The Printing Revolution and its Effect on Literacy

With the invention of the printing press and movable type, printing increased the availability of printed text and information. Instead of carefully hand-copied books and texts that were rare and reserved for special documents such as religious texts and official records, printing allowed for a much quicker and cheaper way to duplicate large amounts of text. This revolution in printing technology increased the amount of printed information available. As a result of the widespread availability of printed material, literacy became a necessary skill.

For those of us reading this blog post, we may take literacy for granted. It’s a skill we learn in grade school, and then for the rest of our lives, we are able to communicate by reading and writing, a skill we almost take for granted.

Before the invention of printing, texts and documents had to be hand-written, making them expensive and rare. The advent of printing, combined with the decreasing cost and availability of paper, allowed more books to be available, even for the most common people. Literacy is an important skill, as it allowed ideas and knowledge to be communicated and widely dispersed, maximizing the effects of the printing revolution.

As more and more printed texts became available, collections of books and other printed materials were made available to more people through the establishment of libraries, further promoting literacy by allowing more people access to the books and other printed material.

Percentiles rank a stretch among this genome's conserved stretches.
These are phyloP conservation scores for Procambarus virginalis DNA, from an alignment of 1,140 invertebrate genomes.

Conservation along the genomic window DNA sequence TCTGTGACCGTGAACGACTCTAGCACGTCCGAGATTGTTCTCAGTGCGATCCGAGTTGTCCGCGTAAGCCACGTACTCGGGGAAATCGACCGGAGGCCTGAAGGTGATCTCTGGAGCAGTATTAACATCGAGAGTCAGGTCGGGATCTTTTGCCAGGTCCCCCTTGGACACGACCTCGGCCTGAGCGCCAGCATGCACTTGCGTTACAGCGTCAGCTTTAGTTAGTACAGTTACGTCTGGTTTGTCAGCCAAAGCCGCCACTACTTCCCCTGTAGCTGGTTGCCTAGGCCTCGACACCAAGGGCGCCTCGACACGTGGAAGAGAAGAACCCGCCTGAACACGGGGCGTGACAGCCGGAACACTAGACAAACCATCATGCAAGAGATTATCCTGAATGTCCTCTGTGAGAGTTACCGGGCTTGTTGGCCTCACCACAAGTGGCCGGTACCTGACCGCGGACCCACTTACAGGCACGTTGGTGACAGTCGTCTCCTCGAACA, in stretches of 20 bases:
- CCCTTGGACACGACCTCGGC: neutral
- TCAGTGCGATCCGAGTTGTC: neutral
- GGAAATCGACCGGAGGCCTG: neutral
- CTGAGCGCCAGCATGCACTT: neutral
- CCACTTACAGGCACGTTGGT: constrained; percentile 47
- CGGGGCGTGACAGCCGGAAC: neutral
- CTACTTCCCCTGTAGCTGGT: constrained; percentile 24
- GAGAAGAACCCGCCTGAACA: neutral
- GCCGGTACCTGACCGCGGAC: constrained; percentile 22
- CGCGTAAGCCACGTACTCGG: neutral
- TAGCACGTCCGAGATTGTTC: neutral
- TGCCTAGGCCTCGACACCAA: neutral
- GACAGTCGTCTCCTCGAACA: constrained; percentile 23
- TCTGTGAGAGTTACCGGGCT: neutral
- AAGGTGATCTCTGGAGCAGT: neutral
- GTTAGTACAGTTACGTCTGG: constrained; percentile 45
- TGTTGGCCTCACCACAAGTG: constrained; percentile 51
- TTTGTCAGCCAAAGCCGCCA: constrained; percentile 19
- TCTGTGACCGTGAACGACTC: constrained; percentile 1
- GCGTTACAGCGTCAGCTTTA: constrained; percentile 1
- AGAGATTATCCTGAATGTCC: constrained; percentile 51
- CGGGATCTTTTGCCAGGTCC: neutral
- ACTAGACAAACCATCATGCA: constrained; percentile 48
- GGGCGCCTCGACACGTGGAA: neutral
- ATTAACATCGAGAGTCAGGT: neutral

During our class on Monday, we examined a few printed materials, which illustrate the range and versatility of printed material. These books ranged from prints used for communication and advertisement, such as in weekly playbills, to fine press editions of books that were carefully crafted.

Owens, John E., Playbills for Baltimore Museum(Baltimore: Clipper Office, 1851). From the Sheridan Libraries, Johns Hopkins University. Photograph by Sharon Li.

Owens, John E., Playbills for Baltimore Museum(Baltimore: Clipper Office, 1851). From the Sheridan Libraries, Johns Hopkins University. Photograph by Sharon Li.

Cosmopolis(1897). From the Sheridan Libraries, Johns Hopkins University. Photograph by Sharon Li.

Cosmopolis(1897). From the Sheridan Libraries, Johns Hopkins University. Photograph by Sharon Li.

Milton, John. Paradise Lost(1759). From the Sheridan Libraries, Johns Hopkins University. Photograph by Sharon Li.

Milton, John. Paradise Lost(1759). From the Sheridan Libraries, Johns Hopkins University. Photograph by Sharon Li.

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